Fr Samir Khalil SJ
Islam's growing influence in Lebanon is prompting even more of its Christians to emigrate, Beirut's Centre for Arab Christian Research and Documentation (CEDRAC) founder Jesuit Father Samir Khalil said.
A third of the country's Christian population has left since the beginning of a 1975-1990 civil war. Many leave because they feel their traditional influence in their country is weakening, while more crucial political positions are going to Muslims, Lebanon's The Daily Star reported.
"Christians used to make up 50 percent of the nation's population; now experts think the Christians are probably not exceeding 34 percent, which is worrying," said Fr Khalil, who teaches at Beirut's St Joseph University's CEDRAC department.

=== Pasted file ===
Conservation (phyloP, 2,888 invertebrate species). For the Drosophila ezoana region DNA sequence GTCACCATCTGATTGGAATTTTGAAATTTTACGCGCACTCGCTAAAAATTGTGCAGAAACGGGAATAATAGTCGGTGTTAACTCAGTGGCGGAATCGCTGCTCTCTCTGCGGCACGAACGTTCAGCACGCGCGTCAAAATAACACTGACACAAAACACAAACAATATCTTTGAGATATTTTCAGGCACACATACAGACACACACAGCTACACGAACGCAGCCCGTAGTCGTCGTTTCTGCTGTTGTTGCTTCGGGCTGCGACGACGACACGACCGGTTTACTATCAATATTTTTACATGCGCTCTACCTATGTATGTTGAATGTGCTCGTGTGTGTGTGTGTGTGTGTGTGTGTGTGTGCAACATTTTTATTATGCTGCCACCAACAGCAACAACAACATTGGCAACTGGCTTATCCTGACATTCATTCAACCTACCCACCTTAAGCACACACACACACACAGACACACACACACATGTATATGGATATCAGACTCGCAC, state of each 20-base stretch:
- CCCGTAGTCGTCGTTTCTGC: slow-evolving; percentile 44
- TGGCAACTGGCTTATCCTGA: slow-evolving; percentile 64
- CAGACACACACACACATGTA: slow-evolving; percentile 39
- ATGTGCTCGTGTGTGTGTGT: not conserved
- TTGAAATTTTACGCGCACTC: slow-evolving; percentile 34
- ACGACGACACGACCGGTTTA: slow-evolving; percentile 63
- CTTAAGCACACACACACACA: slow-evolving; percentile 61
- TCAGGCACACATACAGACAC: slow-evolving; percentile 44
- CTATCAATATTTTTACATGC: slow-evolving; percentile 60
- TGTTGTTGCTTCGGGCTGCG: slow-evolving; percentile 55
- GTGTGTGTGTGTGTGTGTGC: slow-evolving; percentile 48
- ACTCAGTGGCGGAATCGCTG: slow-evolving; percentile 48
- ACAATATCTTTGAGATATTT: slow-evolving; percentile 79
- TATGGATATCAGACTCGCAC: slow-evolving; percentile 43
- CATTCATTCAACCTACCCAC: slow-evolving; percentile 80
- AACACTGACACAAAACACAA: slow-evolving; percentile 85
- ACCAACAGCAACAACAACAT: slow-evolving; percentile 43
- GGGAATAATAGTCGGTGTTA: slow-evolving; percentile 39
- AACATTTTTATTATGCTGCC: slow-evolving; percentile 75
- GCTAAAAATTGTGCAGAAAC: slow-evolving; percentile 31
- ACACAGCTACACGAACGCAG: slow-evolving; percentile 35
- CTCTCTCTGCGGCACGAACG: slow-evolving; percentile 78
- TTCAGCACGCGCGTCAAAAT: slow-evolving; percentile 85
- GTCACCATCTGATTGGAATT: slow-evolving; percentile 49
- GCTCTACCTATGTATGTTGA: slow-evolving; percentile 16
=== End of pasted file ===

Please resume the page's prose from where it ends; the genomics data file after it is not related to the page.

"The same is happening (all over) the Middle East, and this is certainly a very tragic situation, and it will have great consequences in the future."
Khalil said the power of the influential Christian minority to counterbalance a growing Islamisation was waning.
"Lebanon has always been a bastion of religious tolerance, but now it is moving toward the model of Islamisation seen in Iraq and Egypt."
Christians tempted to emigrate as Lebanon grows increasingly 'Islamized' (The Daily Star Lebanon)